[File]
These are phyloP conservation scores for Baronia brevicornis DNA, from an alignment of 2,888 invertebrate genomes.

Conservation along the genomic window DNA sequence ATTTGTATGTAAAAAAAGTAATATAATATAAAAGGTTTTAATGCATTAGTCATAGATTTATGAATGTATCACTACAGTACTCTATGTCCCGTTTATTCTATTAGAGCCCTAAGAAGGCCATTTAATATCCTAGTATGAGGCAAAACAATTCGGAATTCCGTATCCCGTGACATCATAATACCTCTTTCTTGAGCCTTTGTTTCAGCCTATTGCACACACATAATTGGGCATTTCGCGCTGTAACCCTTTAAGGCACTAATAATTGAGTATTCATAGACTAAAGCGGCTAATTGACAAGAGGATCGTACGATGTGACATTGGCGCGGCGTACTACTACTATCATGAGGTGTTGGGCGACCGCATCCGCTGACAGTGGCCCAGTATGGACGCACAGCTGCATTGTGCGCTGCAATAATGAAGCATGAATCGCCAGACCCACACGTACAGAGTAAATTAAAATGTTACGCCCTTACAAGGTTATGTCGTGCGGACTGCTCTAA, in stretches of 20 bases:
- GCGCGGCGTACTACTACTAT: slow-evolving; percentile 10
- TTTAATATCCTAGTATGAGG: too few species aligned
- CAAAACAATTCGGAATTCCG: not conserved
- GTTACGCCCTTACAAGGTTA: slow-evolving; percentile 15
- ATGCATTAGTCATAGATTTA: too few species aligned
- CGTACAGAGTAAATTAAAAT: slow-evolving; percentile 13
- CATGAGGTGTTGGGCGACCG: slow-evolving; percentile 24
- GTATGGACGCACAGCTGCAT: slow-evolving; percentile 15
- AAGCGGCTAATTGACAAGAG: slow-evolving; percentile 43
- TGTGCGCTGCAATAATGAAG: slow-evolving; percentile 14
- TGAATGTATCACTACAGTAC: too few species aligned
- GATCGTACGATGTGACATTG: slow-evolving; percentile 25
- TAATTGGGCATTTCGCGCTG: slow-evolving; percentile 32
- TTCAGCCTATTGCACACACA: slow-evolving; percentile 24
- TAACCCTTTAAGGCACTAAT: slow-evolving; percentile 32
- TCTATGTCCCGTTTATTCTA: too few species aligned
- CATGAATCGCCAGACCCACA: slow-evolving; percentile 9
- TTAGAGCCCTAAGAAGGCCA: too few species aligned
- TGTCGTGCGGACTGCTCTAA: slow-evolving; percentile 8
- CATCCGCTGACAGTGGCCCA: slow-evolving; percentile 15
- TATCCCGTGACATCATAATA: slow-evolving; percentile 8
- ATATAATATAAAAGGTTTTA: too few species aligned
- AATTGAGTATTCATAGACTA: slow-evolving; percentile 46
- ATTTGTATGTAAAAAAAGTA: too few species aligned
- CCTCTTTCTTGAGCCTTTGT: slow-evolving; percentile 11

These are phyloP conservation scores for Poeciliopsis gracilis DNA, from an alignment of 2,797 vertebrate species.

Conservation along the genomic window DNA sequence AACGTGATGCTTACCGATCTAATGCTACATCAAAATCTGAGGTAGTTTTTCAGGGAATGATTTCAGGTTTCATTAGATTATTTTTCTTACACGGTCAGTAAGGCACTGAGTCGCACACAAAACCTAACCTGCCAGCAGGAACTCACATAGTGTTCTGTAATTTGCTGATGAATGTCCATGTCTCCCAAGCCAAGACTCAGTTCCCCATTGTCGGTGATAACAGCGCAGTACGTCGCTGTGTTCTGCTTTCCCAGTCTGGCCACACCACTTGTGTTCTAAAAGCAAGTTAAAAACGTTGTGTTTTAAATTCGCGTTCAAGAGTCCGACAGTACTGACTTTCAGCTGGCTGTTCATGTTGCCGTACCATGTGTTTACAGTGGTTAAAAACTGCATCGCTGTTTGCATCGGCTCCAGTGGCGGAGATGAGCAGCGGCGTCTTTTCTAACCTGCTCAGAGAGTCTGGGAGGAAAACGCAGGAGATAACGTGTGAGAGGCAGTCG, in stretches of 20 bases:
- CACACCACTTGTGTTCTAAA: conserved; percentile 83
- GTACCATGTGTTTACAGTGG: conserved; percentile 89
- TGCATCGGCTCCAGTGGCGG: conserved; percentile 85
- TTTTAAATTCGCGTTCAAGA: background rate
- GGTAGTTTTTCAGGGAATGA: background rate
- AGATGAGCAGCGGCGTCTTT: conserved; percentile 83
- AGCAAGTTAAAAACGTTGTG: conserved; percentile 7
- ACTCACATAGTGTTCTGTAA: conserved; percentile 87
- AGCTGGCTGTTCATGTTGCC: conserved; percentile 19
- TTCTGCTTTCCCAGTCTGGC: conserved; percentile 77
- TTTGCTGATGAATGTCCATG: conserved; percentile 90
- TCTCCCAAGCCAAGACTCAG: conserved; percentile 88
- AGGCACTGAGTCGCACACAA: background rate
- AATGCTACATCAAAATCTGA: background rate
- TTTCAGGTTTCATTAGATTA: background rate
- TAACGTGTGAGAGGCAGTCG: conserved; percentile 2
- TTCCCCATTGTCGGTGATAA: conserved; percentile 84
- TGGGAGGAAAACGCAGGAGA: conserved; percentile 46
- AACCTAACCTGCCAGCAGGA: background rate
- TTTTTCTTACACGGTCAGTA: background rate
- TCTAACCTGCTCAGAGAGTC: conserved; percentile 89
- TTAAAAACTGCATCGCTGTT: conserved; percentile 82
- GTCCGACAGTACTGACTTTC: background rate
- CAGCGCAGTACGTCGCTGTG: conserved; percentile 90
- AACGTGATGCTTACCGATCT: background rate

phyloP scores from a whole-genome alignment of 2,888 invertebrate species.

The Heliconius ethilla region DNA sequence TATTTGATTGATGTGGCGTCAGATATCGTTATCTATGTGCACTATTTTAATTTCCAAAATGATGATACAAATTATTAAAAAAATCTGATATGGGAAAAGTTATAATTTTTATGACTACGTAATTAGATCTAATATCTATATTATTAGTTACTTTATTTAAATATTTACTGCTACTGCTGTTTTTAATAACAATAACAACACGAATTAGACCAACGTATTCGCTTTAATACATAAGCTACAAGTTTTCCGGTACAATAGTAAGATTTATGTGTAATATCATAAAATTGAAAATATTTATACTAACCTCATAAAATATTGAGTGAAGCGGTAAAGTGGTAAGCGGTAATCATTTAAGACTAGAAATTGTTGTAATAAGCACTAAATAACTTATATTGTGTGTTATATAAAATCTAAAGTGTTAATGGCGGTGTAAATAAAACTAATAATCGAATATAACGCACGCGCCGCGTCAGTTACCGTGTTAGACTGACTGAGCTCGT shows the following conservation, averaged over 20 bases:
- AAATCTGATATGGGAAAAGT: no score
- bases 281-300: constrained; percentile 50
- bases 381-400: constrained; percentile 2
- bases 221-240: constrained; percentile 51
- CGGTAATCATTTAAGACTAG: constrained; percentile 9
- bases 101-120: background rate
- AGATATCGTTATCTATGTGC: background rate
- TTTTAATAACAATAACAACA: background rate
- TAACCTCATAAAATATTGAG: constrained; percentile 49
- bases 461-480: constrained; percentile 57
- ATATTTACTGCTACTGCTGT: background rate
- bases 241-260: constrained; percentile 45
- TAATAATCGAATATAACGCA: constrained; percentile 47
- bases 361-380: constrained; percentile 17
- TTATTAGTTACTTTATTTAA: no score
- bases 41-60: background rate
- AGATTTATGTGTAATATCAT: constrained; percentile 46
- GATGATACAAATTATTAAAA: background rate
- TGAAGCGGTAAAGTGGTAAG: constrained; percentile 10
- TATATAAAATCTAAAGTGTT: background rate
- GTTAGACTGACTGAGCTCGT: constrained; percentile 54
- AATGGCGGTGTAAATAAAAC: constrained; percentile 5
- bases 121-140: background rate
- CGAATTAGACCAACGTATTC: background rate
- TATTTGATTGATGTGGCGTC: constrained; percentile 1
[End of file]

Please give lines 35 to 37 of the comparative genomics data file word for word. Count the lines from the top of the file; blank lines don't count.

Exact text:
- AGATGAGCAGCGGCGTCTTT: conserved; percentile 83
- AGCAAGTTAAAAACGTTGTG: conserved; percentile 7
- ACTCACATAGTGTTCTGTAA: conserved; percentile 87